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Genetics  |   February 2014
Identification of Mutations Causing Inherited Retinal Degenerations in the Israeli and Palestinian Populations Using Homozygosity Mapping
Author Affiliations & Notes
  • Avigail Beryozkin
    Department of Ophthalmology, Hadassah-Hebrew University Medical Center, Jerusalem, Israel
  • Lina Zelinger
    Department of Ophthalmology, Hadassah-Hebrew University Medical Center, Jerusalem, Israel
  • Dikla Bandah-Rozenfeld
    Department of Ophthalmology, Hadassah-Hebrew University Medical Center, Jerusalem, Israel
  • Elia Shevach
    Department of Ophthalmology, Hadassah-Hebrew University Medical Center, Jerusalem, Israel
  • Anat Harel
    Department of Ophthalmology, Hadassah-Hebrew University Medical Center, Jerusalem, Israel
  • Tim Storm
    Institute of Human Genetics, Helmholtz Zentrum Munchen, Neuherberg, Germany
  • Michal Sagi
    Department of Human Genetics and Metabolic Diseases, Hadassah-Hebrew University Medical Center, Jerusalem, Israel
  • Dalia Eli
    Michaelson Institute for the Rehabilitation of Vision, Hadassah-Hebrew University Medical Center, Jerusalem, Israel
  • Saul Merin
    The St. John Eye Hospital, Jerusalem, Israel
  • Eyal Banin
    Department of Ophthalmology, Hadassah-Hebrew University Medical Center, Jerusalem, Israel
  • Dror Sharon
    Department of Ophthalmology, Hadassah-Hebrew University Medical Center, Jerusalem, Israel
Investigative Ophthalmology & Visual Science February 2014, Vol.55, 1149-1160. doi:10.1167/iovs.13-13625
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      Avigail Beryozkin, Lina Zelinger, Dikla Bandah-Rozenfeld, Elia Shevach, Anat Harel, Tim Storm, Michal Sagi, Dalia Eli, Saul Merin, Eyal Banin, Dror Sharon; Identification of Mutations Causing Inherited Retinal Degenerations in the Israeli and Palestinian Populations Using Homozygosity Mapping. Invest. Ophthalmol. Vis. Sci. 2014;55(2):1149-1160. doi: 10.1167/iovs.13-13625.

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      © ARVO (1962-2015); The Authors (2016-present)

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Abstract

Purpose.: The Israeli and Palestinian populations are known to have a relatively high level of consanguineous marriages, leading to a relatively high frequency of autosomal recessive (AR) diseases. Our purpose was to use the homozygosity mapping approach, aiming to prioritize the set of genes and identify the molecular genetic causes underlying AR retinal degenerations in the Israeli and Palestinian populations.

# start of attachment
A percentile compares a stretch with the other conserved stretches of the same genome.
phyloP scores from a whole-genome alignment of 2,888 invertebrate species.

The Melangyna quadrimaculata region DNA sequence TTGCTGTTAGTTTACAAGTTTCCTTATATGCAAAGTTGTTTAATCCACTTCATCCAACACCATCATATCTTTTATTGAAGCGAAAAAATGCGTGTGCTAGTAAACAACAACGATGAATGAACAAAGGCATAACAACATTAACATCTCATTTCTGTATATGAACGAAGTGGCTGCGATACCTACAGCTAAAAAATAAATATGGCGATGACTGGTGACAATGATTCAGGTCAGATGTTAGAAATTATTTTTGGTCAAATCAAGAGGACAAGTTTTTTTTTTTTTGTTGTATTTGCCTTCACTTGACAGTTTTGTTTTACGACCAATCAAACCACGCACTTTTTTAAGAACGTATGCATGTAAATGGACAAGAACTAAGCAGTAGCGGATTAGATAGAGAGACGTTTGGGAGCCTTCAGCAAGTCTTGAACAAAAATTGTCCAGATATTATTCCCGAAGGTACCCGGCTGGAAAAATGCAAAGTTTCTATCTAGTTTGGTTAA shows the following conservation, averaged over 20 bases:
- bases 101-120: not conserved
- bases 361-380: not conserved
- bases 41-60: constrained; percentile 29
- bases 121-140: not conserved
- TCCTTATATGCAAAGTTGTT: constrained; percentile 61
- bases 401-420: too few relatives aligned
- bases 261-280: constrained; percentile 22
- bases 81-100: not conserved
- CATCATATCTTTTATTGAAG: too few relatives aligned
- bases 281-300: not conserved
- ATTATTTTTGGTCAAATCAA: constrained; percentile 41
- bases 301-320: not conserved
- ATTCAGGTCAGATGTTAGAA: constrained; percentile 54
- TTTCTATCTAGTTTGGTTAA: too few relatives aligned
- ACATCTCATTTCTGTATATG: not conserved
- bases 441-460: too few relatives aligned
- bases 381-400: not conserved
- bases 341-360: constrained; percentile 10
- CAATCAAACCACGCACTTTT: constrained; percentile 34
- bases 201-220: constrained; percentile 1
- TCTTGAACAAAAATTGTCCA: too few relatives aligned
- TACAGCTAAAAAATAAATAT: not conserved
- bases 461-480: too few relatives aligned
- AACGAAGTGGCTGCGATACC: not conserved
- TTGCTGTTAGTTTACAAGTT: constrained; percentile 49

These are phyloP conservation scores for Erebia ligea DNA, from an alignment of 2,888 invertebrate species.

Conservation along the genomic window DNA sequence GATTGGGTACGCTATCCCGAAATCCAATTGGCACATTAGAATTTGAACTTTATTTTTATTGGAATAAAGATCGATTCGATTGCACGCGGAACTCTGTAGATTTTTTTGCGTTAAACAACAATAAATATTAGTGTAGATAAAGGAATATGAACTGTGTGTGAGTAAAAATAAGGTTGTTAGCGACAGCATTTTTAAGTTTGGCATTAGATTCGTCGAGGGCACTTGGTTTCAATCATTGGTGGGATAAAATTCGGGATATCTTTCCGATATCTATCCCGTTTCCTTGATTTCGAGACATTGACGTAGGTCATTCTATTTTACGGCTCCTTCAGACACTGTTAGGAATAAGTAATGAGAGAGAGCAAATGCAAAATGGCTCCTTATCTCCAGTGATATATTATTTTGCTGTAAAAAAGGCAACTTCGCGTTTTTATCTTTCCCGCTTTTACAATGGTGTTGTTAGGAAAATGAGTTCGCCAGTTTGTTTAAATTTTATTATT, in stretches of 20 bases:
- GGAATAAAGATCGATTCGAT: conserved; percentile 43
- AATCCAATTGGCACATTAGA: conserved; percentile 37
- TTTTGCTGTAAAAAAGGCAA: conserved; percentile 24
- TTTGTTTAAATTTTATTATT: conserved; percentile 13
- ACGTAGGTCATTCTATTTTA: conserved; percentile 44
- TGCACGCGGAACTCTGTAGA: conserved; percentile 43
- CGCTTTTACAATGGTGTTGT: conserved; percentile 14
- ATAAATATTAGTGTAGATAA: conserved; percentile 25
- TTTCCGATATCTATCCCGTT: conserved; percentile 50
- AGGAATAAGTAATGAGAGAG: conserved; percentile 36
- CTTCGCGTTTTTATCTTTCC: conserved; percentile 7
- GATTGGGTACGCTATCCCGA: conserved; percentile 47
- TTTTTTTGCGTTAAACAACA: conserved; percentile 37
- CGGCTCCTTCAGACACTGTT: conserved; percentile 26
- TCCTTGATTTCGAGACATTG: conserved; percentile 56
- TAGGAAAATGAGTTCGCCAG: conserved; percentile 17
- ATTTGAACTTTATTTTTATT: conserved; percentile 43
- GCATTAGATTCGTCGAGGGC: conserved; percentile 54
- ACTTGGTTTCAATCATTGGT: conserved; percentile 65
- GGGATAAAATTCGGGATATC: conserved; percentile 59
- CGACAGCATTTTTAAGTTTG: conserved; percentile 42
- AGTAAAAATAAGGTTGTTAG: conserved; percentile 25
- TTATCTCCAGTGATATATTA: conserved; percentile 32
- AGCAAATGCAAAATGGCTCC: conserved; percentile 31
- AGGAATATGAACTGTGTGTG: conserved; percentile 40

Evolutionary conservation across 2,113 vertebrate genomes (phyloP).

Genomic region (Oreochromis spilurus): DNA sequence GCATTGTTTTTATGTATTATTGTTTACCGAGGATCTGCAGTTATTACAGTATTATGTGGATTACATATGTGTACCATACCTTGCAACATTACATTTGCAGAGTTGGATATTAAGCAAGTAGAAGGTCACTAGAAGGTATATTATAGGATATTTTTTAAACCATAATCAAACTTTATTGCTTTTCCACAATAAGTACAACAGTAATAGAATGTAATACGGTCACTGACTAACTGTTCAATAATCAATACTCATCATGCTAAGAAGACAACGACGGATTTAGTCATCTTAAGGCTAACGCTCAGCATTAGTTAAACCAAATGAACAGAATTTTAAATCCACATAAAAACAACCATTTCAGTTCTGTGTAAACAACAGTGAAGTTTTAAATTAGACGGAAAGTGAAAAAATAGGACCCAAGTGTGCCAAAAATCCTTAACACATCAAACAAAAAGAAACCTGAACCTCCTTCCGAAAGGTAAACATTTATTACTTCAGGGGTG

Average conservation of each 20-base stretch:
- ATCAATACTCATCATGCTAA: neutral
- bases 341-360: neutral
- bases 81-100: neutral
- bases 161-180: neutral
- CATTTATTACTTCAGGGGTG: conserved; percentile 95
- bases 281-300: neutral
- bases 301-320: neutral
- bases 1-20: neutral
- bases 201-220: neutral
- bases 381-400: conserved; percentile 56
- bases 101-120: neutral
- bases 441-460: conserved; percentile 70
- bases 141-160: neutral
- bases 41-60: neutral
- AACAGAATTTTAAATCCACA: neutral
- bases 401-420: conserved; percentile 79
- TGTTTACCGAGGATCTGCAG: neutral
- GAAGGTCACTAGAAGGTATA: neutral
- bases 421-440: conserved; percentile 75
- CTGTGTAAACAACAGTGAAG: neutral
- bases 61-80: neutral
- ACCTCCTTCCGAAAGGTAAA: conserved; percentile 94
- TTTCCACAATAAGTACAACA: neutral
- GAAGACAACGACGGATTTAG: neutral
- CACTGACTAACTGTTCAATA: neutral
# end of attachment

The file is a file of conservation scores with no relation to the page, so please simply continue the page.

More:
Methods.: Clinical analysis included family history, ocular examination, full-field electroretinography (ERG), and funduscopy. Molecular analysis included homozygosity mapping and mutation analysis of candidate genes.

Results.: We recruited for the study families with AR nonsyndromic retinal degenerations, including mainly retinitis pigmentosa (RP), cone-rod degeneration (CRD), and Leber congenital amaurosis (LCA). With the aim to identify the causative genes in these families, we performed homozygosity mapping using whole genome single nucleotide polymorphism (SNP) arrays in 125 families. The analysis revealed the identification of 14 mutations, 5 of which are novel, in 16 of the families. The mutations were identified in the following eight genes: RDH12, PROM1, MFRP, TULP1, LCA5, CEP290, NR2E3, and EYS. While most patients had a retinal disease that is compatible with the causing gene, in some cases new clinical features are evident.

Conclusions.: Homozygosity mapping is a powerful tool to identify genetic defects underlying heterogeneous AR disorders, such as RP and LCA, in consanguineous and nonconsanguineous patients. The identification of significant and large homozygous regions, which do not include any known retinal disease genes, may be a useful tool to identify novel disease-causing genes, using next generation sequencing.

Introduction